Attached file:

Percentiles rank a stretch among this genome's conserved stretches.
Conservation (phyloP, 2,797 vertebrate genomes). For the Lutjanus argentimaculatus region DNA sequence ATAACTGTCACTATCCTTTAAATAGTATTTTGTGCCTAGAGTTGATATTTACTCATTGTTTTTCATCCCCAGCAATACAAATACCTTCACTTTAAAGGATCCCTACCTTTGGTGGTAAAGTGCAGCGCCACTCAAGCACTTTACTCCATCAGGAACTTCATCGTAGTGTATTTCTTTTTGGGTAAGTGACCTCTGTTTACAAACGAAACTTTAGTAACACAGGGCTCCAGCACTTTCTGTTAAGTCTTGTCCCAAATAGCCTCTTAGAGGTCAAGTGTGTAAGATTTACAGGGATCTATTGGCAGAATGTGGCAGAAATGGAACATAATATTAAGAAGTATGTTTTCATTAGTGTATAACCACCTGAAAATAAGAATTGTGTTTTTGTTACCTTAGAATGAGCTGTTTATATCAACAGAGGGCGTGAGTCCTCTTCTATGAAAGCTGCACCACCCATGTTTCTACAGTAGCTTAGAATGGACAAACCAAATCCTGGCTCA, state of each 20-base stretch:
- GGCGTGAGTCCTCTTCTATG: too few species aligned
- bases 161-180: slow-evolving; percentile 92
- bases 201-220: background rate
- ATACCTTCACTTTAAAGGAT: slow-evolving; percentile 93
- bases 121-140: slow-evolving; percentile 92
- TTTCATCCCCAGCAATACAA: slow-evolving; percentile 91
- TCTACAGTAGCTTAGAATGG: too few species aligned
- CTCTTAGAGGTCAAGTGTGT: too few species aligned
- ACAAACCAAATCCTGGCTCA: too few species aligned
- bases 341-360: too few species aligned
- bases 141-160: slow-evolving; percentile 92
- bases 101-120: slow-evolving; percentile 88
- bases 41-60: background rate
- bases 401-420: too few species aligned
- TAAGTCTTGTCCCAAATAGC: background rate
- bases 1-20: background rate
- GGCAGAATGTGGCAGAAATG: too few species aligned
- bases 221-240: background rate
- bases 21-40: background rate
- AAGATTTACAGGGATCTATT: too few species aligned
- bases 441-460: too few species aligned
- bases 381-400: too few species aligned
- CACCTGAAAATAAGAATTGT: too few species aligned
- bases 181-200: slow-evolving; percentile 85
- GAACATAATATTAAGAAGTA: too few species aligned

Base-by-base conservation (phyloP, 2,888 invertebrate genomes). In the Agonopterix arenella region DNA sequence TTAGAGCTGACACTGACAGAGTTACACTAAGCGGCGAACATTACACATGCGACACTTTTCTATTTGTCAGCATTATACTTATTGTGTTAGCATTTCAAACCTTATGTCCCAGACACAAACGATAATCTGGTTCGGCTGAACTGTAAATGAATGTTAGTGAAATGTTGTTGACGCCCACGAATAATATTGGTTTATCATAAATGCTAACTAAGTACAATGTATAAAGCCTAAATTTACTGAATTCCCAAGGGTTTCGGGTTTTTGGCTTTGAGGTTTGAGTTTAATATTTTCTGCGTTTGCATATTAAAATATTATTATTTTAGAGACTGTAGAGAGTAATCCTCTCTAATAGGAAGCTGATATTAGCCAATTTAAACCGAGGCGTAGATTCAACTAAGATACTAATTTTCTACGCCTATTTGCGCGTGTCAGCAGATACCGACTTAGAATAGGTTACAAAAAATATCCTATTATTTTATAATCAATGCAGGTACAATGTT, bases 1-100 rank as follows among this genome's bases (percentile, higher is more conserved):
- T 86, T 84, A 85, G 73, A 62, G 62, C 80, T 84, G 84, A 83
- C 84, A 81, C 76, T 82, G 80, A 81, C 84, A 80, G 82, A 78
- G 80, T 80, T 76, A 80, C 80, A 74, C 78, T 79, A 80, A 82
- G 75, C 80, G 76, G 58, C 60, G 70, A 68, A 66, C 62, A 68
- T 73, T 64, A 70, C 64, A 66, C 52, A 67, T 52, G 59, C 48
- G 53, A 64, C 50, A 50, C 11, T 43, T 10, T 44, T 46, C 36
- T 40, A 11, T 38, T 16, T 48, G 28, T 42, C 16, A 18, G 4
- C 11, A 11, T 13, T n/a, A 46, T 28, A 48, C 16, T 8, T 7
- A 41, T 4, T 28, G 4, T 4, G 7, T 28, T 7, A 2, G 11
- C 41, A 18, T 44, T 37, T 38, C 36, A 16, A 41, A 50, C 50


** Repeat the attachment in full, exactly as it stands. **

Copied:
Percentiles rank a stretch among this genome's conserved stretches.
Conservation (phyloP, 2,797 vertebrate genomes). For the Lutjanus argentimaculatus region DNA sequence ATAACTGTCACTATCCTTTAAATAGTATTTTGTGCCTAGAGTTGATATTTACTCATTGTTTTTCATCCCCAGCAATACAAATACCTTCACTTTAAAGGATCCCTACCTTTGGTGGTAAAGTGCAGCGCCACTCAAGCACTTTACTCCATCAGGAACTTCATCGTAGTGTATTTCTTTTTGGGTAAGTGACCTCTGTTTACAAACGAAACTTTAGTAACACAGGGCTCCAGCACTTTCTGTTAAGTCTTGTCCCAAATAGCCTCTTAGAGGTCAAGTGTGTAAGATTTACAGGGATCTATTGGCAGAATGTGGCAGAAATGGAACATAATATTAAGAAGTATGTTTTCATTAGTGTATAACCACCTGAAAATAAGAATTGTGTTTTTGTTACCTTAGAATGAGCTGTTTATATCAACAGAGGGCGTGAGTCCTCTTCTATGAAAGCTGCACCACCCATGTTTCTACAGTAGCTTAGAATGGACAAACCAAATCCTGGCTCA, state of each 20-base stretch:
- GGCGTGAGTCCTCTTCTATG: too few species aligned
- bases 161-180: slow-evolving; percentile 92
- bases 201-220: background rate
- ATACCTTCACTTTAAAGGAT: slow-evolving; percentile 93
- bases 121-140: slow-evolving; percentile 92
- TTTCATCCCCAGCAATACAA: slow-evolving; percentile 91
- TCTACAGTAGCTTAGAATGG: too few species aligned
- CTCTTAGAGGTCAAGTGTGT: too few species aligned
- ACAAACCAAATCCTGGCTCA: too few species aligned
- bases 341-360: too few species aligned
- bases 141-160: slow-evolving; percentile 92
- bases 101-120: slow-evolving; percentile 88
- bases 41-60: background rate
- bases 401-420: too few species aligned
- TAAGTCTTGTCCCAAATAGC: background rate
- bases 1-20: background rate
- GGCAGAATGTGGCAGAAATG: too few species aligned
- bases 221-240: background rate
- bases 21-40: background rate
- AAGATTTACAGGGATCTATT: too few species aligned
- bases 441-460: too few species aligned
- bases 381-400: too few species aligned
- CACCTGAAAATAAGAATTGT: too few species aligned
- bases 181-200: slow-evolving; percentile 85
- GAACATAATATTAAGAAGTA: too few species aligned

Base-by-base conservation (phyloP, 2,888 invertebrate genomes). In the Agonopterix arenella region DNA sequence TTAGAGCTGACACTGACAGAGTTACACTAAGCGGCGAACATTACACATGCGACACTTTTCTATTTGTCAGCATTATACTTATTGTGTTAGCATTTCAAACCTTATGTCCCAGACACAAACGATAATCTGGTTCGGCTGAACTGTAAATGAATGTTAGTGAAATGTTGTTGACGCCCACGAATAATATTGGTTTATCATAAATGCTAACTAAGTACAATGTATAAAGCCTAAATTTACTGAATTCCCAAGGGTTTCGGGTTTTTGGCTTTGAGGTTTGAGTTTAATATTTTCTGCGTTTGCATATTAAAATATTATTATTTTAGAGACTGTAGAGAGTAATCCTCTCTAATAGGAAGCTGATATTAGCCAATTTAAACCGAGGCGTAGATTCAACTAAGATACTAATTTTCTACGCCTATTTGCGCGTGTCAGCAGATACCGACTTAGAATAGGTTACAAAAAATATCCTATTATTTTATAATCAATGCAGGTACAATGTT, bases 1-100 rank as follows among this genome's bases (percentile, higher is more conserved):
- T 86, T 84, A 85, G 73, A 62, G 62, C 80, T 84, G 84, A 83
- C 84, A 81, C 76, T 82, G 80, A 81, C 84, A 80, G 82, A 78
- G 80, T 80, T 76, A 80, C 80, A 74, C 78, T 79, A 80, A 82
- G 75, C 80, G 76, G 58, C 60, G 70, A 68, A 66, C 62, A 68
- T 73, T 64, A 70, C 64, A 66, C 52, A 67, T 52, G 59, C 48
- G 53, A 64, C 50, A 50, C 11, T 43, T 10, T 44, T 46, C 36
- T 40, A 11, T 38, T 16, T 48, G 28, T 42, C 16, A 18, G 4
- C 11, A 11, T 13, T n/a, A 46, T 28, A 48, C 16, T 8, T 7
- A 41, T 4, T 28, G 4, T 4, G 7, T 28, T 7, A 2, G 11
- C 41, A 18, T 44, T 37, T 38, C 36, A 16, A 41, A 50, C 50